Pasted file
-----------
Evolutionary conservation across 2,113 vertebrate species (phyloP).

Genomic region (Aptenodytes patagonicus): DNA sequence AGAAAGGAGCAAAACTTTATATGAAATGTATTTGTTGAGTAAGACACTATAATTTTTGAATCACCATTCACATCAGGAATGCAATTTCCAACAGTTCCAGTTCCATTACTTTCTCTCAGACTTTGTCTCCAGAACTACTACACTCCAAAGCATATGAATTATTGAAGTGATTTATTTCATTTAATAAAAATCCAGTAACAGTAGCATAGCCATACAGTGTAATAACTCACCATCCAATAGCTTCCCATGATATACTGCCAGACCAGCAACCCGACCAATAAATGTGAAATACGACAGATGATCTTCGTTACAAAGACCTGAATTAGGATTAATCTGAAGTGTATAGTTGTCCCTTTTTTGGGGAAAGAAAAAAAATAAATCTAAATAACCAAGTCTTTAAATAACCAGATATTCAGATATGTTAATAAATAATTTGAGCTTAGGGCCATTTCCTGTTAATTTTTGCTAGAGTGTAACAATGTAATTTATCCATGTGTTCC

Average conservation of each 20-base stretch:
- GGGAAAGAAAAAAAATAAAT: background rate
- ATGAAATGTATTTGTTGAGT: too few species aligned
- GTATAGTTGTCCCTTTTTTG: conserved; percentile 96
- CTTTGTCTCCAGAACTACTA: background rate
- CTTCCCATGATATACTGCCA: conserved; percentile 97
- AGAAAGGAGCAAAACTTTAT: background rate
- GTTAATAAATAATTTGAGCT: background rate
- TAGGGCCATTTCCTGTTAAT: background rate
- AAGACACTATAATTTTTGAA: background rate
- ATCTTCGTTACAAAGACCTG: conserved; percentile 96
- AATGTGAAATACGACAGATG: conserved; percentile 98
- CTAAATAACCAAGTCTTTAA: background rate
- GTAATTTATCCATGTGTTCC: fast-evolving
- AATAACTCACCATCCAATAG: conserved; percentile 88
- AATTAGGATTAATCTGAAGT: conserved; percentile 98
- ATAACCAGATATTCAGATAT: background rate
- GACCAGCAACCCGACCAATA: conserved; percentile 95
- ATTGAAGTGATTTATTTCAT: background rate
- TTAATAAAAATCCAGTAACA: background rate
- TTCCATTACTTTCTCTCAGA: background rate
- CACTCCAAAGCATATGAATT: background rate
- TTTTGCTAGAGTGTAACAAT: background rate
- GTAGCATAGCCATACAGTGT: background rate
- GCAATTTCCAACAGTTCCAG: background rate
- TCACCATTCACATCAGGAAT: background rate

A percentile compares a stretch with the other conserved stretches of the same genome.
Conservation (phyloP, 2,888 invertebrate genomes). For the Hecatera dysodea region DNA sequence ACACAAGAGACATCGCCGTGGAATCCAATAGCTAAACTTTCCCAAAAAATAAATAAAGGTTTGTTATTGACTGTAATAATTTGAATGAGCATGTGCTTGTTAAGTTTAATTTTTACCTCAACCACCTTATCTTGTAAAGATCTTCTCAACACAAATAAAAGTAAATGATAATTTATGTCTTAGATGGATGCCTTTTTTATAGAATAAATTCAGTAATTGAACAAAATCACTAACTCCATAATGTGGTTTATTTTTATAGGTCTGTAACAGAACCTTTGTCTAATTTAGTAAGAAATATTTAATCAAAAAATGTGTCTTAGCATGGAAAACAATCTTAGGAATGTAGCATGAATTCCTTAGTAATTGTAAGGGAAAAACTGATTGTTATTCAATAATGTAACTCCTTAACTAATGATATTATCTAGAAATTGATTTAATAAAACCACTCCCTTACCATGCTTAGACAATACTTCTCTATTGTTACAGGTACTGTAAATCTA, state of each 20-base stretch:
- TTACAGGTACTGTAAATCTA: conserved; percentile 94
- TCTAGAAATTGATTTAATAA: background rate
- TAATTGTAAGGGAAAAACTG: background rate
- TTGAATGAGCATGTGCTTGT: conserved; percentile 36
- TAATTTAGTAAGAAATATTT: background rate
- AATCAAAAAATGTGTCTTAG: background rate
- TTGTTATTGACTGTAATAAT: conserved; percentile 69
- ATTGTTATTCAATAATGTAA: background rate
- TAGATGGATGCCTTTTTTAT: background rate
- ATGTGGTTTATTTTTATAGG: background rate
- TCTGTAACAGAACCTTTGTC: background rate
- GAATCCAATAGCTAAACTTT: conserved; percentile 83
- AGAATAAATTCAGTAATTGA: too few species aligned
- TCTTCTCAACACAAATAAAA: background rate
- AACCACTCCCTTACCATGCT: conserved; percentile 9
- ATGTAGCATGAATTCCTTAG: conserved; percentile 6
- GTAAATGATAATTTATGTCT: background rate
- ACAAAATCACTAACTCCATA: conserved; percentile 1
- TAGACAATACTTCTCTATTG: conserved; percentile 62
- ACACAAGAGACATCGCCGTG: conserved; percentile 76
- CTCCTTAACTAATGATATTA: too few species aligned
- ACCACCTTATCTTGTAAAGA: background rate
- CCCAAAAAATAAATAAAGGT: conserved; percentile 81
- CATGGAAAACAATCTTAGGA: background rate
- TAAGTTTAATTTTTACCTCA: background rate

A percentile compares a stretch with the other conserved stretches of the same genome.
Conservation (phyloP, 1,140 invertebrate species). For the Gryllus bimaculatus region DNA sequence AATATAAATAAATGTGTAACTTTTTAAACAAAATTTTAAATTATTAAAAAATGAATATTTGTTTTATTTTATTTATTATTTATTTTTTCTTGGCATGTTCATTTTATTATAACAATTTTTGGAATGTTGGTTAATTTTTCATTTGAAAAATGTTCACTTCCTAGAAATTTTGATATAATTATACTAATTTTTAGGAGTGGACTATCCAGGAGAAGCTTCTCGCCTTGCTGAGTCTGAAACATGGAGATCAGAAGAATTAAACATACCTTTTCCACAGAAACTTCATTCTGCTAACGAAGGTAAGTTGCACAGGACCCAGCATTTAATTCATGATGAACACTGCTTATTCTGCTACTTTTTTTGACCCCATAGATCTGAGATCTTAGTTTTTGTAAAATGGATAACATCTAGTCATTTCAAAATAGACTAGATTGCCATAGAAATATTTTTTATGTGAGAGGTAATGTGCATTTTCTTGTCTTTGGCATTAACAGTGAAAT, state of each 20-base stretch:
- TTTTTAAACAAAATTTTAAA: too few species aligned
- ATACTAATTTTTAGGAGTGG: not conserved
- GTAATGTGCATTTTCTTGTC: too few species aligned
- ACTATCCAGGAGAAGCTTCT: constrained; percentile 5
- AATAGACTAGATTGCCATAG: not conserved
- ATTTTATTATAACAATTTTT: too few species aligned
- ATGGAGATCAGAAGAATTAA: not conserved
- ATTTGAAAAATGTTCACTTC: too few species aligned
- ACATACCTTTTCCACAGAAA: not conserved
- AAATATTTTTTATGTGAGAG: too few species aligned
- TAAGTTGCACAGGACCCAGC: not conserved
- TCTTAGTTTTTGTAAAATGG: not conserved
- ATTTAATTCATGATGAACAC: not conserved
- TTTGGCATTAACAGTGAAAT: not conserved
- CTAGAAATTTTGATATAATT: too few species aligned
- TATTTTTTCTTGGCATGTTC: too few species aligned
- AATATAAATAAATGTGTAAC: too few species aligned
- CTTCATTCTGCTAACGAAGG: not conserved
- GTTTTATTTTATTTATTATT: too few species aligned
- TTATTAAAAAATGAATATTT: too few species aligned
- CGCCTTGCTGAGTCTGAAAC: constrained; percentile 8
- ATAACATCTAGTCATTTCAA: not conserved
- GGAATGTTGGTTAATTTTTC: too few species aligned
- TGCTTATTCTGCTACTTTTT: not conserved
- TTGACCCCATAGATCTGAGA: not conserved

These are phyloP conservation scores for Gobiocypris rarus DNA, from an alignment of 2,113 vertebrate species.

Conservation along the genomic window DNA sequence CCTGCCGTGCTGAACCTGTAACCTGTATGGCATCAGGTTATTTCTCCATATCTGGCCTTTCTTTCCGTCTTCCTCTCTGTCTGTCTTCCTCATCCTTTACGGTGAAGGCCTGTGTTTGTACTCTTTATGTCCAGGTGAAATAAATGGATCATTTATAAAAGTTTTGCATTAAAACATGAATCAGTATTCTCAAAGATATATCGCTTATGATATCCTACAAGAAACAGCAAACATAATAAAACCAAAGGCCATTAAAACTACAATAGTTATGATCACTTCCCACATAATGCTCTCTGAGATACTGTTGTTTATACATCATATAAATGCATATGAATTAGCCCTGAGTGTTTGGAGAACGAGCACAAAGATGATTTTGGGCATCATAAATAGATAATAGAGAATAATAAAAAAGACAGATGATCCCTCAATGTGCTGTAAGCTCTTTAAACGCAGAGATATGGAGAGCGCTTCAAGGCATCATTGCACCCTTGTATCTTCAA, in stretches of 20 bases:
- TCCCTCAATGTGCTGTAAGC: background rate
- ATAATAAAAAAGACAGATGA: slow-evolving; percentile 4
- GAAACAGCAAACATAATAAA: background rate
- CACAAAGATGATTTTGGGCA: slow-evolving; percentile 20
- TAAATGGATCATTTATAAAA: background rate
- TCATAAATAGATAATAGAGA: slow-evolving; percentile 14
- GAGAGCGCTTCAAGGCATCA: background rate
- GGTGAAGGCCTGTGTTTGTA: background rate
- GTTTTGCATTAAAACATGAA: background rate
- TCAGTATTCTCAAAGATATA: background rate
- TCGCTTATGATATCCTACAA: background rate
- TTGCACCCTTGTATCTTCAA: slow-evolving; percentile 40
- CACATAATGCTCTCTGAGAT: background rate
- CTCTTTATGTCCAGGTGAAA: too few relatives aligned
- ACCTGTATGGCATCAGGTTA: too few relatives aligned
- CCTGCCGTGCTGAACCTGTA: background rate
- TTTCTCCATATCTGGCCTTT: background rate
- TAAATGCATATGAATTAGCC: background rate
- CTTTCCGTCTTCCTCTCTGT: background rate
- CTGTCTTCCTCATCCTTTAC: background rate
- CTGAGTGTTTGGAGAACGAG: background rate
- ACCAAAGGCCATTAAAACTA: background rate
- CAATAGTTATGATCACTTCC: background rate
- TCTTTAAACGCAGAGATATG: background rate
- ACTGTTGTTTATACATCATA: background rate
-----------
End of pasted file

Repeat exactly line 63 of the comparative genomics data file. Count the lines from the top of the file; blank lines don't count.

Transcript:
- ATTTTATTATAACAATTTTT: too few species aligned